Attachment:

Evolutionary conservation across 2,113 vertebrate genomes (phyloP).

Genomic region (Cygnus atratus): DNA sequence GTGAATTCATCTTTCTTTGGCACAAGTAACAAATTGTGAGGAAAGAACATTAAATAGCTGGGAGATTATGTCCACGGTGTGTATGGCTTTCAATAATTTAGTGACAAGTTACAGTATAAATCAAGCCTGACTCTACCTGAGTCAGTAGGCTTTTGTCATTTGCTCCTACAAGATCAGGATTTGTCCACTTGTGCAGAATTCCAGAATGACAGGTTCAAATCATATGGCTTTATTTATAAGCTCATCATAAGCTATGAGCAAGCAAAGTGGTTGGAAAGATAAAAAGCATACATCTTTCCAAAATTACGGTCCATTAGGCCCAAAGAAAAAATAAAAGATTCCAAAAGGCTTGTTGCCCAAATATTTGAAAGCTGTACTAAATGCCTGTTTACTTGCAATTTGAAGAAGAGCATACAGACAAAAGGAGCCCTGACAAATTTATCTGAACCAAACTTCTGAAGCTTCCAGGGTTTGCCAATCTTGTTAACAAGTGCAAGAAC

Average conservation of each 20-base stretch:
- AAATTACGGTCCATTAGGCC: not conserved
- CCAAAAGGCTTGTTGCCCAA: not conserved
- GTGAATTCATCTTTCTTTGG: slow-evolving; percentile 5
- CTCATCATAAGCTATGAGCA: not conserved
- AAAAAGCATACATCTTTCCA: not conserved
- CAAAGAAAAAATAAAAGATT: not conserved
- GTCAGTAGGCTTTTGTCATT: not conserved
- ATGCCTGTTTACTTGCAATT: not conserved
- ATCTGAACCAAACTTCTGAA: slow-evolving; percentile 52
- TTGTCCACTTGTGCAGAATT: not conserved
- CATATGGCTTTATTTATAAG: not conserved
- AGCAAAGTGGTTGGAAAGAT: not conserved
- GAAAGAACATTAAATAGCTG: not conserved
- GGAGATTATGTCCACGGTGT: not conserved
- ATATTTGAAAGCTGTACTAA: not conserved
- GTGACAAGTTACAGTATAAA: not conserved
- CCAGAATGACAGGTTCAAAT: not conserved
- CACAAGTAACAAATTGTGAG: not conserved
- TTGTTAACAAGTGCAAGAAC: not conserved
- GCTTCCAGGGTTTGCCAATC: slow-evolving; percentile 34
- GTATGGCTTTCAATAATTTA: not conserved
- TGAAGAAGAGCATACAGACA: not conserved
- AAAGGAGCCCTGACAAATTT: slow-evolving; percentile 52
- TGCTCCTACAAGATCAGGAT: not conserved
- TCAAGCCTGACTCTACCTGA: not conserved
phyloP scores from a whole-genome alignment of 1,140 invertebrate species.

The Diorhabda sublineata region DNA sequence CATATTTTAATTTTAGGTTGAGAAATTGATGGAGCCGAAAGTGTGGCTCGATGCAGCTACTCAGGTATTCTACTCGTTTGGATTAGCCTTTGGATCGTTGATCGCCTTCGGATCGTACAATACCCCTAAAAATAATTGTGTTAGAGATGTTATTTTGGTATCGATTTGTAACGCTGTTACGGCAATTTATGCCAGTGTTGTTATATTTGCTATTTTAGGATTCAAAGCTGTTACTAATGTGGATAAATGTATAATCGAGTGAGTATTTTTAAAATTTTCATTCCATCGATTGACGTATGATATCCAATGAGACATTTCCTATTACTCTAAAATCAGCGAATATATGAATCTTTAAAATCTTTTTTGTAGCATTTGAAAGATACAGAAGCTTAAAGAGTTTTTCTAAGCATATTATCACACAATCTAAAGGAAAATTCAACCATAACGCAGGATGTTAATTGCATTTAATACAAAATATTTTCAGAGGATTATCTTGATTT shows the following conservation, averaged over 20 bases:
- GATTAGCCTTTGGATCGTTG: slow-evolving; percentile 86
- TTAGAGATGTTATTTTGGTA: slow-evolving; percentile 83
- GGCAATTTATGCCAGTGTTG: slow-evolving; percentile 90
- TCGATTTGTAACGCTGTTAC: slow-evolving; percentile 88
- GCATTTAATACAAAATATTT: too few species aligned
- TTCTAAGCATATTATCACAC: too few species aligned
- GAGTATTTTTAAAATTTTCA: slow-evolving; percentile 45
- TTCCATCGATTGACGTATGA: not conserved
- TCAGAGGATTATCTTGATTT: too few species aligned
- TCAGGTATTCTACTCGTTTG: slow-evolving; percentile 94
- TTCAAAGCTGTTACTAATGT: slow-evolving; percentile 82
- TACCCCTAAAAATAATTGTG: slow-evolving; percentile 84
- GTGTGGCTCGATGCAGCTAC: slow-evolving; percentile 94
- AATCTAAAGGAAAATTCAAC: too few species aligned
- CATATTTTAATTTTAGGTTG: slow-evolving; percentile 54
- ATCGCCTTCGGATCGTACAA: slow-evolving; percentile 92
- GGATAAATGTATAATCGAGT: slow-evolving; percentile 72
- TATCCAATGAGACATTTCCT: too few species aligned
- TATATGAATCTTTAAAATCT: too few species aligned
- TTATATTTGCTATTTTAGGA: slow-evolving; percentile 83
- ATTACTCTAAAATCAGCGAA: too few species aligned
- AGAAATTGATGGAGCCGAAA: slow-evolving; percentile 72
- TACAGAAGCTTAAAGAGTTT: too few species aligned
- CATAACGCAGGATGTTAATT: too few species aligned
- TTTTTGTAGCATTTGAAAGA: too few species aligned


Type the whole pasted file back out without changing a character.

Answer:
Evolutionary conservation across 2,113 vertebrate genomes (phyloP).

Genomic region (Cygnus atratus): DNA sequence GTGAATTCATCTTTCTTTGGCACAAGTAACAAATTGTGAGGAAAGAACATTAAATAGCTGGGAGATTATGTCCACGGTGTGTATGGCTTTCAATAATTTAGTGACAAGTTACAGTATAAATCAAGCCTGACTCTACCTGAGTCAGTAGGCTTTTGTCATTTGCTCCTACAAGATCAGGATTTGTCCACTTGTGCAGAATTCCAGAATGACAGGTTCAAATCATATGGCTTTATTTATAAGCTCATCATAAGCTATGAGCAAGCAAAGTGGTTGGAAAGATAAAAAGCATACATCTTTCCAAAATTACGGTCCATTAGGCCCAAAGAAAAAATAAAAGATTCCAAAAGGCTTGTTGCCCAAATATTTGAAAGCTGTACTAAATGCCTGTTTACTTGCAATTTGAAGAAGAGCATACAGACAAAAGGAGCCCTGACAAATTTATCTGAACCAAACTTCTGAAGCTTCCAGGGTTTGCCAATCTTGTTAACAAGTGCAAGAAC

Average conservation of each 20-base stretch:
- AAATTACGGTCCATTAGGCC: not conserved
- CCAAAAGGCTTGTTGCCCAA: not conserved
- GTGAATTCATCTTTCTTTGG: slow-evolving; percentile 5
- CTCATCATAAGCTATGAGCA: not conserved
- AAAAAGCATACATCTTTCCA: not conserved
- CAAAGAAAAAATAAAAGATT: not conserved
- GTCAGTAGGCTTTTGTCATT: not conserved
- ATGCCTGTTTACTTGCAATT: not conserved
- ATCTGAACCAAACTTCTGAA: slow-evolving; percentile 52
- TTGTCCACTTGTGCAGAATT: not conserved
- CATATGGCTTTATTTATAAG: not conserved
- AGCAAAGTGGTTGGAAAGAT: not conserved
- GAAAGAACATTAAATAGCTG: not conserved
- GGAGATTATGTCCACGGTGT: not conserved
- ATATTTGAAAGCTGTACTAA: not conserved
- GTGACAAGTTACAGTATAAA: not conserved
- CCAGAATGACAGGTTCAAAT: not conserved
- CACAAGTAACAAATTGTGAG: not conserved
- TTGTTAACAAGTGCAAGAAC: not conserved
- GCTTCCAGGGTTTGCCAATC: slow-evolving; percentile 34
- GTATGGCTTTCAATAATTTA: not conserved
- TGAAGAAGAGCATACAGACA: not conserved
- AAAGGAGCCCTGACAAATTT: slow-evolving; percentile 52
- TGCTCCTACAAGATCAGGAT: not conserved
- TCAAGCCTGACTCTACCTGA: not conserved
phyloP scores from a whole-genome alignment of 1,140 invertebrate species.

The Diorhabda sublineata region DNA sequence CATATTTTAATTTTAGGTTGAGAAATTGATGGAGCCGAAAGTGTGGCTCGATGCAGCTACTCAGGTATTCTACTCGTTTGGATTAGCCTTTGGATCGTTGATCGCCTTCGGATCGTACAATACCCCTAAAAATAATTGTGTTAGAGATGTTATTTTGGTATCGATTTGTAACGCTGTTACGGCAATTTATGCCAGTGTTGTTATATTTGCTATTTTAGGATTCAAAGCTGTTACTAATGTGGATAAATGTATAATCGAGTGAGTATTTTTAAAATTTTCATTCCATCGATTGACGTATGATATCCAATGAGACATTTCCTATTACTCTAAAATCAGCGAATATATGAATCTTTAAAATCTTTTTTGTAGCATTTGAAAGATACAGAAGCTTAAAGAGTTTTTCTAAGCATATTATCACACAATCTAAAGGAAAATTCAACCATAACGCAGGATGTTAATTGCATTTAATACAAAATATTTTCAGAGGATTATCTTGATTT shows the following conservation, averaged over 20 bases:
- GATTAGCCTTTGGATCGTTG: slow-evolving; percentile 86
- TTAGAGATGTTATTTTGGTA: slow-evolving; percentile 83
- GGCAATTTATGCCAGTGTTG: slow-evolving; percentile 90
- TCGATTTGTAACGCTGTTAC: slow-evolving; percentile 88
- GCATTTAATACAAAATATTT: too few species aligned
- TTCTAAGCATATTATCACAC: too few species aligned
- GAGTATTTTTAAAATTTTCA: slow-evolving; percentile 45
- TTCCATCGATTGACGTATGA: not conserved
- TCAGAGGATTATCTTGATTT: too few species aligned
- TCAGGTATTCTACTCGTTTG: slow-evolving; percentile 94
- TTCAAAGCTGTTACTAATGT: slow-evolving; percentile 82
- TACCCCTAAAAATAATTGTG: slow-evolving; percentile 84
- GTGTGGCTCGATGCAGCTAC: slow-evolving; percentile 94
- AATCTAAAGGAAAATTCAAC: too few species aligned
- CATATTTTAATTTTAGGTTG: slow-evolving; percentile 54
- ATCGCCTTCGGATCGTACAA: slow-evolving; percentile 92
- GGATAAATGTATAATCGAGT: slow-evolving; percentile 72
- TATCCAATGAGACATTTCCT: too few species aligned
- TATATGAATCTTTAAAATCT: too few species aligned
- TTATATTTGCTATTTTAGGA: slow-evolving; percentile 83
- ATTACTCTAAAATCAGCGAA: too few species aligned
- AGAAATTGATGGAGCCGAAA: slow-evolving; percentile 72
- TACAGAAGCTTAAAGAGTTT: too few species aligned
- CATAACGCAGGATGTTAATT: too few species aligned
- TTTTTGTAGCATTTGAAAGA: too few species aligned